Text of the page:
According to the Guardian newspaper, Scotland's transport minister has said that employers who try to dock the wages of workers who could not travel during last week’s red weather warning could "face action".

Scotland was one of the worse affected areas. Major road networks were closed and commuters were warned that travelling posed a “potential risk to life”. Public transport was suspended in many areas and some businesses temporarily closed down. 

Following the thaw, some employers are said to have threatened staff with disciplinary action for failing to attend work and others have said they will make deductions from their employee's salaries to offset the days they were not able to work.  

Can they do this?

Staff are not automatically entitled to be paid if they are not able to get to work because of bad weather. If staff cannot work remotely, employers can ask staff to take paid leave (but they are required to give notice - at least 1 day for each days leave so it is best to reach an agreement on this) or to make the time up. 

However, if the workplace is closed, employers should pay their staff.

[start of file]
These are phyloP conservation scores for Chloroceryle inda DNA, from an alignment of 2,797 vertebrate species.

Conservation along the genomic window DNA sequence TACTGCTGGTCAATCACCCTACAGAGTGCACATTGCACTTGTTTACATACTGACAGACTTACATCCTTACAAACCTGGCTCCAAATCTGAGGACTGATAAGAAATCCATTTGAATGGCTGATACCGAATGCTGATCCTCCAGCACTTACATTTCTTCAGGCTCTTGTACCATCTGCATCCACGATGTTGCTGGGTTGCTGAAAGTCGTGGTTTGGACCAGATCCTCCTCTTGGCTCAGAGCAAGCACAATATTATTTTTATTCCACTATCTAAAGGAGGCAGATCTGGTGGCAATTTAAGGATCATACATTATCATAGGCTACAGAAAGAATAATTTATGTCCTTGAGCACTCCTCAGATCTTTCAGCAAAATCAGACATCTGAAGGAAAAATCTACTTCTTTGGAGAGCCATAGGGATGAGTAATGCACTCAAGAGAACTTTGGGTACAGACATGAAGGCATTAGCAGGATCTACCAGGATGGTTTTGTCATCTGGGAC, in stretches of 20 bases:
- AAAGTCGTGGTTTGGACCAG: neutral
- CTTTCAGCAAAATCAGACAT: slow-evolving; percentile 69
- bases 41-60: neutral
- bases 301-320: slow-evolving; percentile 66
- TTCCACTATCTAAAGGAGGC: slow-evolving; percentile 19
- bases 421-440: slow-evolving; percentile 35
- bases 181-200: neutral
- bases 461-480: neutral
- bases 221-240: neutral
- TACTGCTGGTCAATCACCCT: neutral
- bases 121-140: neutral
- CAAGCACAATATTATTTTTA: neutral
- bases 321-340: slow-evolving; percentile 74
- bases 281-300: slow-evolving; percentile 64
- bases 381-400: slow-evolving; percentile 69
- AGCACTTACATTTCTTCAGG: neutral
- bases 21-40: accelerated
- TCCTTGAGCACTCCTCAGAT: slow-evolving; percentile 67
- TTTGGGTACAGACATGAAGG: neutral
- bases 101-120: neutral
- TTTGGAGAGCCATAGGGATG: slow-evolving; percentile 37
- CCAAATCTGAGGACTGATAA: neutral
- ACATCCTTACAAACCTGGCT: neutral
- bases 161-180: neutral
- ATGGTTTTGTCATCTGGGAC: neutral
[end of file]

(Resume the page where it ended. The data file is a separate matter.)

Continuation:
It is difficult to understand why an employer will try to discipline a member of staff for failing to get into work when the disruption was widespread - unless, of course the employee only lived around the corner from their workplace and was able to walk. But it seems a disproportionate response and one that it likely to cause long term resentment.

ACAS recommend: 

  • Allowing workers to come in a little later than usual if the travel disruption or weather is expected to improve.
  • Using flexible working to let workers make up any lost working time.
  • Offering workers who can get in to work the chance to swap   shifts or work overtime.
  • Using homeworking for a temporary period.
  • Switching to duties that can still be carried out.
  • Agreeing for workers to take time off as paid annual leave.

The conditions last week were unusually treacherous and most businesses were concerned abput the welfare of their staff.  I suspect that those who are threatening to discipline staff for failing to get into work are in a minority.